First Weeks Home
Bringing your new kitten home will be a very exciting time. The way you introduce your kitten to your household can make a big difference in how well he makes the adjustment. For all your kitten know, you just kidnapped it! You will be taking your kitten out of a familiar environment, putting him into a noisy, moving vehicle, then expecting him to adjust to new surroundings, new people and perhaps, new animals. This is a lot to ask, and even the most easy-going kitten is likely to be stressed and nervous. To make the transition as smooth as possible, take things slowly and give your kitten plenty of time to get used to his new home.
Preparing for the big day
Making some plans ahead of time will make the transition to a new home much easier for you and your kitten.
- First, make an appointment with your veterinarian to have your new kitten examined. If possible, schedule the appointment so you can take your kitten to the veterinarian immediately after picking him up.
- Make sure you have a sturdy travel crate for the kitten to ride in. When kittens are nervous, they may feel more secure in an enclosed space. Having your kitten in a carrier can also be helpful in case the kitten vomits, urinates, or defecates, which some kittens will do if they are nervous.
- Purchase the same brand of food the breeder has been feeding. We free feed our kittens Hill's Science Diet, Indoor Kitten Formula along with a raw diet from Simply Rawsome. If you want to change brands later, slowly (over the course of two weeks) mix the new brand in with the old brand.
- Before you bring your new kitten home, create a safe room by putting his food, water, toys, scratching post, and litter pan in a quiet room you can close off, perhaps a spare bedroom or bathroom.
- Visit our "Products We Recommend" page for some ideas of what to have on hand when bringing your kitten home.
Day 1: Pick Up
Kittens need to become thoroughly familiar with new surroundings before they feel comfortable. An entire apartment or house can be overwhelming all at once. Many kittens will hide under beds or furniture, sometimes for days. It will be much less stressful for your kitten to learn about you, your family, and your home a little at a time. This is even more important if there are multiple people and/or pets in your household.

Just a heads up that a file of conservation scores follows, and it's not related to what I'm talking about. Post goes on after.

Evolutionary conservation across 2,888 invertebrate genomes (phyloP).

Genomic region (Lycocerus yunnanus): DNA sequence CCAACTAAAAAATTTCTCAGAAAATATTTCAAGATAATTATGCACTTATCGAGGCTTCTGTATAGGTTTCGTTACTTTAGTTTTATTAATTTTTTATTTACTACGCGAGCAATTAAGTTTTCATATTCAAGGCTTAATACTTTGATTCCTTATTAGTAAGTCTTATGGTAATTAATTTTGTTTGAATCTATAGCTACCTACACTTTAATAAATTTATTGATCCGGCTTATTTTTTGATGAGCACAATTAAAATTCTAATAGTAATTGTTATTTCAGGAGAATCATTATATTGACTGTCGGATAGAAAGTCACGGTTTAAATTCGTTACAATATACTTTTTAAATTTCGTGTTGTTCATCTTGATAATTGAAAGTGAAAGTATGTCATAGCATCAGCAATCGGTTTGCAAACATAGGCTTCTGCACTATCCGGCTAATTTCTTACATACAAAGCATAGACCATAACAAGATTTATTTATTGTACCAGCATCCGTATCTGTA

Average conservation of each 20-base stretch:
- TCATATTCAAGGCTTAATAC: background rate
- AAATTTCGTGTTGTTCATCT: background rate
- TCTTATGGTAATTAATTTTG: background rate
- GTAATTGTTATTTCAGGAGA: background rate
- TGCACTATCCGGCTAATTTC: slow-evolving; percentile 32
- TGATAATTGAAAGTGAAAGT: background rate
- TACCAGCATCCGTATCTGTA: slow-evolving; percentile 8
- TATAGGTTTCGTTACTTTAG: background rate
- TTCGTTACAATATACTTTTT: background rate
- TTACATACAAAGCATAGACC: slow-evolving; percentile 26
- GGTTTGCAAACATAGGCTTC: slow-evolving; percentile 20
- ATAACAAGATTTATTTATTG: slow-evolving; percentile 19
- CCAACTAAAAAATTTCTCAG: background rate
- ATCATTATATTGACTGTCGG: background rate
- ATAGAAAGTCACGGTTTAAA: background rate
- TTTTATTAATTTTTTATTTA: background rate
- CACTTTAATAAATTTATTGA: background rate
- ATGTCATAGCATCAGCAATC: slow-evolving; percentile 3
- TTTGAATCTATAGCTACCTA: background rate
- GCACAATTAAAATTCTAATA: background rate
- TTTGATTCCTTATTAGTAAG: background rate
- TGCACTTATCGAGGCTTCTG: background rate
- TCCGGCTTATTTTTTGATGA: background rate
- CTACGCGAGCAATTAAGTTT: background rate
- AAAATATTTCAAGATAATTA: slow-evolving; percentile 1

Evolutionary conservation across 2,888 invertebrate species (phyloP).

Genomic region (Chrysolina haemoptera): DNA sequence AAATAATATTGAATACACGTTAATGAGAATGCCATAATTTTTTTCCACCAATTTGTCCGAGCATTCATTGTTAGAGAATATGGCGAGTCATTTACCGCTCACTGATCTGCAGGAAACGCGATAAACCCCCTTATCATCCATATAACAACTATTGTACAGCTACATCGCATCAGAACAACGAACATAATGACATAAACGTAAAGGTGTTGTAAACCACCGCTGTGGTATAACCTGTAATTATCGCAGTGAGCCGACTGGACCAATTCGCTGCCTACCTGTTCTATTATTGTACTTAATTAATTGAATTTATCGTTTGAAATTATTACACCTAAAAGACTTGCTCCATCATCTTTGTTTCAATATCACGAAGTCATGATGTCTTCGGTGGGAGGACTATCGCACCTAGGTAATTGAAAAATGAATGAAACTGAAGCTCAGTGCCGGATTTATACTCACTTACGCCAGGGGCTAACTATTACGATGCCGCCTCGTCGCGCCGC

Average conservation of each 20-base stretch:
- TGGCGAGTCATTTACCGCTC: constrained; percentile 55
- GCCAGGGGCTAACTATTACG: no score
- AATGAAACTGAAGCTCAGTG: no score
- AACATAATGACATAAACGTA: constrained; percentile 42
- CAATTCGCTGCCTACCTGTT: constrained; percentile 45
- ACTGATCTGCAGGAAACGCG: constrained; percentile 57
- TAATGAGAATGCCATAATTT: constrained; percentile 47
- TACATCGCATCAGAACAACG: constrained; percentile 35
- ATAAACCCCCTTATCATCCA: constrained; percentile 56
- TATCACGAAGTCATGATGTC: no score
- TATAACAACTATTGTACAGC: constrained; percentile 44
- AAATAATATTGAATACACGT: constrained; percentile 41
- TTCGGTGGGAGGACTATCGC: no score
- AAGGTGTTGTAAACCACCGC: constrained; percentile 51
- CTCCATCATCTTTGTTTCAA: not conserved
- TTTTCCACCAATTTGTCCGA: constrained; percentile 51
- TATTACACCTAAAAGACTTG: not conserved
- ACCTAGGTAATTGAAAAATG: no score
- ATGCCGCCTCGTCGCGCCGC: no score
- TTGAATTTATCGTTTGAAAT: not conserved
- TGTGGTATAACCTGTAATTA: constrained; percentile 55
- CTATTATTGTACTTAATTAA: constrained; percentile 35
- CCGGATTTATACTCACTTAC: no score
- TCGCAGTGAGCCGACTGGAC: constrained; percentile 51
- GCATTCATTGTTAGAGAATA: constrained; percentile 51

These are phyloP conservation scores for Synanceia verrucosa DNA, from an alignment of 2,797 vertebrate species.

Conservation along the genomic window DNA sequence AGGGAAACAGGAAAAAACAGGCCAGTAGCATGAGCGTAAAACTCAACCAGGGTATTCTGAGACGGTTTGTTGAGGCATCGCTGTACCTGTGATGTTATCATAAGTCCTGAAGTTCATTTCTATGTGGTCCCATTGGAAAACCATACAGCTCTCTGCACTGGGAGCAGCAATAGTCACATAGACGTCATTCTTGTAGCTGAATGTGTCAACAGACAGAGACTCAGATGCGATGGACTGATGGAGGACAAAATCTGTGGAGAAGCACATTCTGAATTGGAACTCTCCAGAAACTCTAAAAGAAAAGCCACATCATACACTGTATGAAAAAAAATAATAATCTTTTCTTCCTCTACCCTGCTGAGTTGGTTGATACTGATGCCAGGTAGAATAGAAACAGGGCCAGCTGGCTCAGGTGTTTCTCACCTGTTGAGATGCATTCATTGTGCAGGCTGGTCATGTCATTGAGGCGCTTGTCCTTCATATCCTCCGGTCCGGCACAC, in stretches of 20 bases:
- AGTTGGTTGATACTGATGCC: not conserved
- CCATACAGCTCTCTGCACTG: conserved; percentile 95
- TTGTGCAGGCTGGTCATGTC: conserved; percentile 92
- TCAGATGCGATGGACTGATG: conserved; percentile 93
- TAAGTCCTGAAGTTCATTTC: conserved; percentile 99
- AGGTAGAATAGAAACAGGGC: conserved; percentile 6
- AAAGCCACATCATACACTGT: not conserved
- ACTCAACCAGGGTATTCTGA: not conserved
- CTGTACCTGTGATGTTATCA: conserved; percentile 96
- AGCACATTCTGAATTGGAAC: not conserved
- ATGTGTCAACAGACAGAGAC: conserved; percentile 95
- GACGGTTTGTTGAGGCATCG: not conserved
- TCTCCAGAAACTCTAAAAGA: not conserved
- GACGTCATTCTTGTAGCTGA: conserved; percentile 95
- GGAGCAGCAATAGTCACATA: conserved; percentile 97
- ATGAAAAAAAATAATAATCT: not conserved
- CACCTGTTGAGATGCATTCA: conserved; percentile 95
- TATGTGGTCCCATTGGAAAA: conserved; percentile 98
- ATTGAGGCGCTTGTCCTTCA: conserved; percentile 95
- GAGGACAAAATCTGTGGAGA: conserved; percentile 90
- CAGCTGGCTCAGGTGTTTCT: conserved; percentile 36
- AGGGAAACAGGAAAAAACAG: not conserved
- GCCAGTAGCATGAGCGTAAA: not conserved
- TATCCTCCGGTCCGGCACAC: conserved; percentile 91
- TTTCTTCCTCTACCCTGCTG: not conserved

- When you bring your kitten home place him in his safe room and keep this room closed off. Let him explore that area first. Let the kitten come out of his crate on his own; do not try to coax him or tip the crate to force him out.
- If the kitten seems very timid, you can leave the room for a while and check back later. When the kitten is ready to come out, stay where you are and let him come to you. Talk in a soft, reassuring tone and pet him if he seems interested. Leave the open carrier in the room, so that he has a safe retreat if he wants one. Give him time to learn that he can trust you.
Weeks 1 - 2
Introducing Your Kitten to His New Home
- It is extremely important to keep your kitten quarantined for one to two weeks during the initial adjustment period. We know how tempting it is to want to share your home with him right away, but this will only cause confusion and potential potty accidents in even the most confidant kitten.
- After a few days in your home, it may be time to begin slowly introducing the kitten to other areas of the home. Close off all bedroom/bathroom doors and any areas possible to do so. Allow your kitten to venture out of his safe room on his own and explore his new surroundings, while keeping a close eye on him. When his time exploring is finished, pick him up and place him back in his litter box. This will continue to help instill the litter box location in his mind.
- At night, when you are away from home, or are unable to be with the kitten during these first couple weeks, keep your kitten in his safe room until he has completely adjusted to your home.
Introducing Your Kitten to Other Cats:
Your other cats will quickly become aware of your new kitten's presence. They will usually sniff at each other under the closed door. Do not be surprised if there is some initial hissing. Feeding them on either side of the door that closes off the room the new cat is in is also helpful.
Reference from www.peteducation.com